The ICO said Bradford-based Provident Personal Credit had failed to ensure that two businesses it had engaged to send out nearly one million marketing text messages had obtained the necessary consent from recipients to do so.
PPC was responsible for a "serious contravention" of the UK's Privacy and Electronic Communications Regulations (PECR) (14-page / 3.05MB PDF) as a result, it said.
In total, 999,057 unsolicited text messages were sent on behalf of PPC between 6 April and 13 October 2015, an ICO investigation found. The investigation was prompted by 285 complaints from the public, the watchdog said.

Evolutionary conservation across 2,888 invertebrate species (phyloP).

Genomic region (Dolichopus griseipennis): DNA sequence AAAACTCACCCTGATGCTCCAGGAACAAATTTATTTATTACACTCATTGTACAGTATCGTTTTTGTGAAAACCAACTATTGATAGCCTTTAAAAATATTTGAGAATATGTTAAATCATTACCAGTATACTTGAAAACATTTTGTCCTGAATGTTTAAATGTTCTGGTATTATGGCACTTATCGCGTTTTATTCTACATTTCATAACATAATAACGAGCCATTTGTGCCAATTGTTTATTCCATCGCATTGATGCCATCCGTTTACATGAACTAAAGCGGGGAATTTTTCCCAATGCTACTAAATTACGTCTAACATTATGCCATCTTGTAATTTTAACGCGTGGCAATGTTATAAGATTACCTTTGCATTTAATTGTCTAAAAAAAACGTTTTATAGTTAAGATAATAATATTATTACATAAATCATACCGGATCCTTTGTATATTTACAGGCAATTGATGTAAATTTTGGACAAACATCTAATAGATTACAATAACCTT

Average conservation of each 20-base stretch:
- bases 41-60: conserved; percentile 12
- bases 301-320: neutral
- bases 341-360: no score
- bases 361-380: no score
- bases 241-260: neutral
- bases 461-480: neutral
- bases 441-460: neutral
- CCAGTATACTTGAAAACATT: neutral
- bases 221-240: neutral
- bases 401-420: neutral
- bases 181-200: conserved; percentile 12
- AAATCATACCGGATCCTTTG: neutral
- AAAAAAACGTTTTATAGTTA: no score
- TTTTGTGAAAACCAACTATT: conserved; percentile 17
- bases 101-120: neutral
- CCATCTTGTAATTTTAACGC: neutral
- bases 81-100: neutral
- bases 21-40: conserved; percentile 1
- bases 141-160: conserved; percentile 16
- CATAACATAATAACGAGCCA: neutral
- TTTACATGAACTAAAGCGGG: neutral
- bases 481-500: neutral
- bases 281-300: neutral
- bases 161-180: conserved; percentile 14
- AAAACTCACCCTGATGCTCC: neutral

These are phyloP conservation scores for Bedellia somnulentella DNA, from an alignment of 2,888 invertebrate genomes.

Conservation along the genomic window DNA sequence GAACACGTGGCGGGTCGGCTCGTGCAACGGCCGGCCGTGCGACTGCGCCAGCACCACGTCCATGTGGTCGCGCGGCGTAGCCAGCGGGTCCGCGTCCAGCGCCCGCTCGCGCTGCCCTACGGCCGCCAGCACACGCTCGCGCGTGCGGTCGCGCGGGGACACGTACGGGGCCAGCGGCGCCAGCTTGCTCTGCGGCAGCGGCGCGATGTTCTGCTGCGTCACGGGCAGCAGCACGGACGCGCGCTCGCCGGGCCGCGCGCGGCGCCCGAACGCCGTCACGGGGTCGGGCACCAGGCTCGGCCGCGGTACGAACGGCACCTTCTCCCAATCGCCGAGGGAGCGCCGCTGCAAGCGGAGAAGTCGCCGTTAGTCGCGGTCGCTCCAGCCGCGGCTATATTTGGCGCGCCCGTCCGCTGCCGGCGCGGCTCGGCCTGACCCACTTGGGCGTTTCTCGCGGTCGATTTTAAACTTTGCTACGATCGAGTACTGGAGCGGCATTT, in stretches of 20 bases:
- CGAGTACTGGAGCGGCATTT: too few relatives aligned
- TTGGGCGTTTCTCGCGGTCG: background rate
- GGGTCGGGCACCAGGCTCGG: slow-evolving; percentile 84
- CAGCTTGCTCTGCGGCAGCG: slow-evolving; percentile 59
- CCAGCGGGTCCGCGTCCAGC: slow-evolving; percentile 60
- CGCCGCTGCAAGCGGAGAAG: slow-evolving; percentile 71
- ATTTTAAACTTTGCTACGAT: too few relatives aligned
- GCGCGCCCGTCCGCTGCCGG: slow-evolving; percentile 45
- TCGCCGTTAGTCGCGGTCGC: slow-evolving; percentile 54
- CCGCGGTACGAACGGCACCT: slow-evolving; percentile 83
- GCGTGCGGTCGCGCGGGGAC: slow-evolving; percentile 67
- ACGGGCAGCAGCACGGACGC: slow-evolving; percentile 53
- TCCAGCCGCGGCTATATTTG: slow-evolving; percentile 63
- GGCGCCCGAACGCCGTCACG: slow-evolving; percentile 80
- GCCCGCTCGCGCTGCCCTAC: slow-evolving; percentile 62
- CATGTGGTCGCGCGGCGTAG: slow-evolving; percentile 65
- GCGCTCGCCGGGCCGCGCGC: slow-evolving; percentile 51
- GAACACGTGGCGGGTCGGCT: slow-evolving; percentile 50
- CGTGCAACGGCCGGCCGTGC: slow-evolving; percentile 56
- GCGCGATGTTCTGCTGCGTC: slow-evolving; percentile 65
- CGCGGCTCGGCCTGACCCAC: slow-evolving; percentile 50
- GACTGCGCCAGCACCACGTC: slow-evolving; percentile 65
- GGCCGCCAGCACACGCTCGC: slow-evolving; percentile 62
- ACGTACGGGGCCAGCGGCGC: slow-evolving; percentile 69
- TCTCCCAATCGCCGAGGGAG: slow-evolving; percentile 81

ICO head of enforcement Steve Eckersley said: "“The law is clear. You can’t send marketing texts to people who have not signed up to receive them. Being bombarded with texts you didn’t ask for and don’t want is an intrusion into people’s privacy, an irritation and, in the worst cases can be upsetting."
"Companies have no excuse whatsoever for sending nuisance texts, whether they do it themselves or employ someone else to do it for them," Eckersley said.
According to the ICO's recently published annual report for 2016/17 (80-page / 401KB PDF), the watchdog issued 23 fines to organisations for breaches of PECR last year. The fines imposed totalled over £1.9 million.